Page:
Choriqueso, the ultra-rich appetizer/dish of chorizo sausage baked with cheese or cheese sauce on top is good on its own, but it's incredible with huitlacoche / corn mushrooms thrown in the mix. It's a really unique appetizer for feeding a crowd, and a great way to introduce people to huitlacoche.
Grated cheese or sauce?
Order choriqueso at a Mexican restaurant, and what you'll get is likely one of two things: cooked chorizo warmed up in a dish with cheese sauce spooned over it to finish, or baked with grated cheese on it until it's golden brown and bubbling.
Both are ok, but grated cheese is easier for putting it together on the fly. Here I use a simple cheese sauce made from queso Oaxaca (you could sub monterrey jack or mozzarella as some Mexican restaurants do) and it's worth the extra effort to make a little sauce, but it's also totally fine to just toss some grated cheese on it, bake it, and call it a day.
The huitlacoche isn't traditional, but it's fantastic here. Unlike many other mushrooms, huitlacoche has a very strong, unique flavor that some people probably won't care for, at least their first time trying it.
Mixing the mushrooms with sausage is a great way to calm their flavor a bit, as well as making it so that the "dip" here isn't just pure meat and cheese. The flavors mingle together perfectly, making a sum greater than it's parts.
I use fresh-frozen huitlacoche here, and, unfortunately it's not easy to find in the wild, and it's expensive to purchase.
Most people will have a Latin grocer nearby, and some of them carry canned huitlacoche, which can work in a pinch, but the cans also contain a higher percentage of field corn in addition to true huitlacoche, and aren't nearly as good as fresh or frozen corn mushrooms. That being said, it can work in a pinch, just know it's not the same.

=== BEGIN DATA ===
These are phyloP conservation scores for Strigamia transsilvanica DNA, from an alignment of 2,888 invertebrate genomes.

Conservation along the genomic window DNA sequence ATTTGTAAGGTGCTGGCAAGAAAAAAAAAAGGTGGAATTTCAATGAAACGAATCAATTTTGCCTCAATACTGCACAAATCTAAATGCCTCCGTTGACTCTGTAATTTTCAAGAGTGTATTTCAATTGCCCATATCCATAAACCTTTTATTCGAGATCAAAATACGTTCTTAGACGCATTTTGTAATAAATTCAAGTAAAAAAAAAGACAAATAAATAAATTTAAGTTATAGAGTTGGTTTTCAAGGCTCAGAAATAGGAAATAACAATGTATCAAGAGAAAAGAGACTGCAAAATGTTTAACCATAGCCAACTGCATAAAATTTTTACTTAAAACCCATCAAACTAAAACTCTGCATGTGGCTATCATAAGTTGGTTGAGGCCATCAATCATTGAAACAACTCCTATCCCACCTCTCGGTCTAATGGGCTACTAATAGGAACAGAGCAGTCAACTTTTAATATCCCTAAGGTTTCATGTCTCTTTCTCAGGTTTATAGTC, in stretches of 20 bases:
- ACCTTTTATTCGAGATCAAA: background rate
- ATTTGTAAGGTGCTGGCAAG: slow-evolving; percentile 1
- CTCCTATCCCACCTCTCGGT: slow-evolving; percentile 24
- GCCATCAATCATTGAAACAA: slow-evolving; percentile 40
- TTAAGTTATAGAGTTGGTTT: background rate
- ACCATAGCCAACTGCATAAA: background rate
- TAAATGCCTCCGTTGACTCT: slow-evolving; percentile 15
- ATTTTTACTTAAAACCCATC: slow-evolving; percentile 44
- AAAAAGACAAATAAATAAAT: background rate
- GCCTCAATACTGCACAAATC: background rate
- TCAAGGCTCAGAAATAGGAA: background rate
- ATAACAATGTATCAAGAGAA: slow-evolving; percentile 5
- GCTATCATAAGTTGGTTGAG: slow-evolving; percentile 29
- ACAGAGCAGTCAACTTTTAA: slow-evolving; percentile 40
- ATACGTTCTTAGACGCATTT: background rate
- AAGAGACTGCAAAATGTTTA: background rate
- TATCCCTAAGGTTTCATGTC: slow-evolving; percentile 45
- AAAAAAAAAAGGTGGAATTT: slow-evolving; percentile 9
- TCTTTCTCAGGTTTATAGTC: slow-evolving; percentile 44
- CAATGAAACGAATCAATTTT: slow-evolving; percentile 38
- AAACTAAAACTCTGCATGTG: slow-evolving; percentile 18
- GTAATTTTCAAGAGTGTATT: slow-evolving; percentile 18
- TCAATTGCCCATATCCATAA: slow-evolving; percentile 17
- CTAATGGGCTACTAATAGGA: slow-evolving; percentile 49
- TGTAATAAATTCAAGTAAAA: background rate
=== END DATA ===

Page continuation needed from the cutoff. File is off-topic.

Making your own chorizo is fun, and I recommend you try it sometime, but for me, there's just something about the conventional chorizo. The tubes of sausage yield a very soft, almost spreadable meat (due to the extra liquid and vinegar that's typically added) that can be hard to replicate with homemade versions.
Using pre-made chorizo is not only easier, but it ensures that the choriqueso will be more of a dip, and easier to pick up with chips, where homemade chorizo can end up being a little chunky. Sometimes it's ok not to make everything yourself.
Choriqueso with Corn Mushrooms
Sauce (makes a little more than you need-feel free to use grated cheese instead)
- 3 oz grated cheese such as Oaxaca, monterrey jack, or mozzarella You can substitute 3-4 oz of grated cheese
- 1 tablespoon all purpose flour
- 1 ¼ cups whole milk plus another splash if needed for thinning the sauce
- ¼ teaspoon salt plus more to taste
- 1 9 oz tube chorizo sausage
- 8 oz huitlacoche or two cans or prepared huitlacoche
- 2 8 oz roma tomatoes
- 2 oz shallot or white onion finely chopped
- 1 large clove garlic finely chopped or grated
- 1 tablespoon flavorless cooking oil or pork lard
- First make the chorizo mix. In a pan with high sides, sweat the onion and garlic in the oil until translucent, about 5 minutes. Meanwhile, bring 2 quarts of water to a boil in a small pot. Score the bottom of the tomatoes with an X and cut out the cores, then cook in the boiling water for 30-60 seconds or until you can see the skins start to release. Remove the tomatoes and cool, then discard the skin, squeeze out the seeds and discard, chop the flesh roughly and reserve.
- Add the huitlacoche to the pan and cook until it’s cooked off most of it’s water. Add the tomatoes and chorizo, breaking it up with a spoon, and simmer for 10-15 minutes (you can bake it at 350 for a similar amount of time if it threatens to splatter) or until thickened.
- As the chorizo mixture cooks, make the cheese sauce if using. In a small pot, melt the butter, then add the flour and whisk. Gradually add the milk, roughly ¼ cup at a time, whisking until smooth after each addition. When all the milk has been added, stir in the cheese off the heat-from here on out, the sauce cannot boil or it will break and separate. Double check the seasoning of the sauce for salt and adjust with a pinch if needed.
- To serve, spoon the chorizo mixture into a shallow baking dish (or serve it in a cast iron pan). Top the mixture with the cheese sauce (you may not need all of it) or grated cheese, then broil until just starting to brown. I use a blowtorch to make sure the sauce doesn’t separate. You can also just spoon the warm sauce over the hot chorizo mixture in a dish if you don’t want to bake it-a good option if you haven’t cooked with finicky cheese sauce much.
- Serve the finished choriqueso garnished with chopped fresh cilantro and high quality tortilla chips on the side.